The next snapshot shows the CPU cooler:
As you see, the heatsink is not too big, but has a copper plate in the CPU-contacting spot. The cooler does its job very well. Again, the ZPC went through all the tests, even the CPU-frying ScienceMark, without any problems.
The ZPC features a mainboard based on Intel i845G chipset. Overall, the mainboard carries the following chips:
The flowchart of the chipset may already be familiar to you. Here it is:
The North Bridge offers:
And the South Bridge complements it with:
As for the rest of the chips, they are the well-known gang: 10/100Mbit/s network and stereo AC’97 audio from Realtek, IEEE 1394 from VIA and various monitoring options from Winbond.
So, we have a standard last-year’s chipset from Intel. Actually, it features everything necessary, but doesn’t boast anything very interesting. :)
Well, let me take you over to the benchmarks. The testbeds used for more illustrative results and analysis are actually of the same configuration as those, which we used in our MSI MEGA Review (of course, we also included the results for the MEGA itself). Namely we tested the following systems:
AMD Athlon XP
Intel Pentium 4 2.53 (533MHz QPB)
AMD Athlon XP 2600+ (2133MHz)
PC2100 CL2 DDR SDRAM, 512 MB
PC2700 CL2 DDR SDRAM, 512 MB
Intel Extreme Graphics
VisionTek Xtasy GeForce4 Ti 4400
IBM DTLA 307015
Accordingly, the results for the MEGA system are given for both: the integrated graphics core of the SiS chipset and an add-on AGP graphics card.
So, here are the first results:
As you see, the systems perform very close to one another. Both barebone systems are a little slower than the “regular” PCs, but not too much. Well, this benchmark is known to pay most attention to the CPU, mostly ignoring the rest of the system.
As for the memory, the i845G chipset, as I have already mentioned, supports only single-channel DDR266 SDRAM. During that year, which has passed since the launch of this chipset, the industry has evolved a bit further. For today, dual-channel DDR400 is the standard memory subsystem.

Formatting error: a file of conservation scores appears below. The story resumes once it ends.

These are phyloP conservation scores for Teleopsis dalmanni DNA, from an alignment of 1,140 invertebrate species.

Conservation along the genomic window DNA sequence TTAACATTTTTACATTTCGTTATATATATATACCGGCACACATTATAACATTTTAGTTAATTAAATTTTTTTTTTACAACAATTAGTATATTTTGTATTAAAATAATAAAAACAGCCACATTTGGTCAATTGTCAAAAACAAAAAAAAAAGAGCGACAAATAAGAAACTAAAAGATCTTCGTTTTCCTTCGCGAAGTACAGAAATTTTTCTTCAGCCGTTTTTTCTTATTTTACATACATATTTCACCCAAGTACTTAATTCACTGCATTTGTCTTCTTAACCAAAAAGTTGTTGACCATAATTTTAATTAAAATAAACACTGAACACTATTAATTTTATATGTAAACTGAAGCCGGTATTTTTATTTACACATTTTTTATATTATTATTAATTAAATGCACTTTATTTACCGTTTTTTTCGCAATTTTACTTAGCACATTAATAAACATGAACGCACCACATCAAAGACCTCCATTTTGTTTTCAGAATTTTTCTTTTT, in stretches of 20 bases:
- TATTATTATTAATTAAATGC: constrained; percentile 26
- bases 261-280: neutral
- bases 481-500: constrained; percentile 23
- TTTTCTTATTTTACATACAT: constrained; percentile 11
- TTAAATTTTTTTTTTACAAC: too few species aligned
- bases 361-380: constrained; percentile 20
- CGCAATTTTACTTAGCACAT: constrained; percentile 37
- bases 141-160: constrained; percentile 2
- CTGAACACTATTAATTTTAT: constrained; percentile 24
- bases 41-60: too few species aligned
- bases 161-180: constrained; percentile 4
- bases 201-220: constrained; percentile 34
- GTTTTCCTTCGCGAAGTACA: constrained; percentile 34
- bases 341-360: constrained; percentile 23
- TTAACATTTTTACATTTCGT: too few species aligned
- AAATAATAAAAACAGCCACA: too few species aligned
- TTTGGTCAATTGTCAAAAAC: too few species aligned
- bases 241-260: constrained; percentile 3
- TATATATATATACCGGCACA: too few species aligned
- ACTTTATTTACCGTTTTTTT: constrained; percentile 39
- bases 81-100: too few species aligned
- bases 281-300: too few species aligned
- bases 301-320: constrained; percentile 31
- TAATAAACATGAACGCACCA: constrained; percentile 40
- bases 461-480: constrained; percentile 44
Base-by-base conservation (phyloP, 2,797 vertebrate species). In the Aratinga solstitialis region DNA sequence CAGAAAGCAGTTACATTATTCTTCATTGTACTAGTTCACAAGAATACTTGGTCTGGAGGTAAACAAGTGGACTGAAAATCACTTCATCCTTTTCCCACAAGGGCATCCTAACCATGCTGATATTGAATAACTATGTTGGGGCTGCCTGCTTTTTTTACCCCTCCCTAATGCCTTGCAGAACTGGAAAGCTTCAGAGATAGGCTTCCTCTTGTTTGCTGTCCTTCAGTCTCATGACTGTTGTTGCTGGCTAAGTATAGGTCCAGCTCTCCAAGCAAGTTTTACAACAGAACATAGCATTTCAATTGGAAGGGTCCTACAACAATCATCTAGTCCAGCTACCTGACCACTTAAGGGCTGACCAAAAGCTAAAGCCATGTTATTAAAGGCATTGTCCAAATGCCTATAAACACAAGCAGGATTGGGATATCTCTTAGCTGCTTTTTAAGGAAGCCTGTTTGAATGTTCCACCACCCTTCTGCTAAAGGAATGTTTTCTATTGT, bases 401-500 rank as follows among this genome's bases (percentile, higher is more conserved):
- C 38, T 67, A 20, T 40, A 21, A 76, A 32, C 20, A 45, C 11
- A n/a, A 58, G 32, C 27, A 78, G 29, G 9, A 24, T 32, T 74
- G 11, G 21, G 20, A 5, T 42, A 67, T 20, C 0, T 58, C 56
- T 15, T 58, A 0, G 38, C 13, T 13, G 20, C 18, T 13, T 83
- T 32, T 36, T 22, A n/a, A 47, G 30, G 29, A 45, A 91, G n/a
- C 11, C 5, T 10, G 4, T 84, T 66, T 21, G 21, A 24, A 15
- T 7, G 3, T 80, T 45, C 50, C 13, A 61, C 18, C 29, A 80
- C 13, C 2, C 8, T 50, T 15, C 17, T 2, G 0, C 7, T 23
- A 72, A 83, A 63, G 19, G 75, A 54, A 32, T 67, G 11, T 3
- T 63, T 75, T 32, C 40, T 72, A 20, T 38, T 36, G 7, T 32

The integrated graphics core bites off a significant part of the memory bandwidth, which is not too high anyway. Thus, the memory performance won’t be very good. You can see it in the synthetic PCMark 2002 test:
As well as in the practical WinRAR:
By the way, both the memory and the HDD are responsible for the not very high result in this test. We will talk about the disk subsystem later in this article, don’t worry. Now, let’s take a closer look at the first one responsible for poor memory subsystem performance: the graphics subsystem.
So, the computer uses Intel i845GV chipset, which implies that the graphics subsystem is integrated into the chipset North Bridge. Of course, integrated graphics is the only solution when it comes to such small dimensions. Anyway, let’s check it out: what is it that they integrated for us?
The name is boastful: Intel Extreme Graphics. I really wonder what the marketing men from Intel found so extreme about it. Extremely low speed in 3D? :)
Intel’s website is rather unwilling to offer any info about the IEG. Here are some facts I could garner:
According to the specs, the core looks advantageous against the background of integrated solutions from Intel’s competitors: VIA and SiS. As for practice, we will see it in action soon.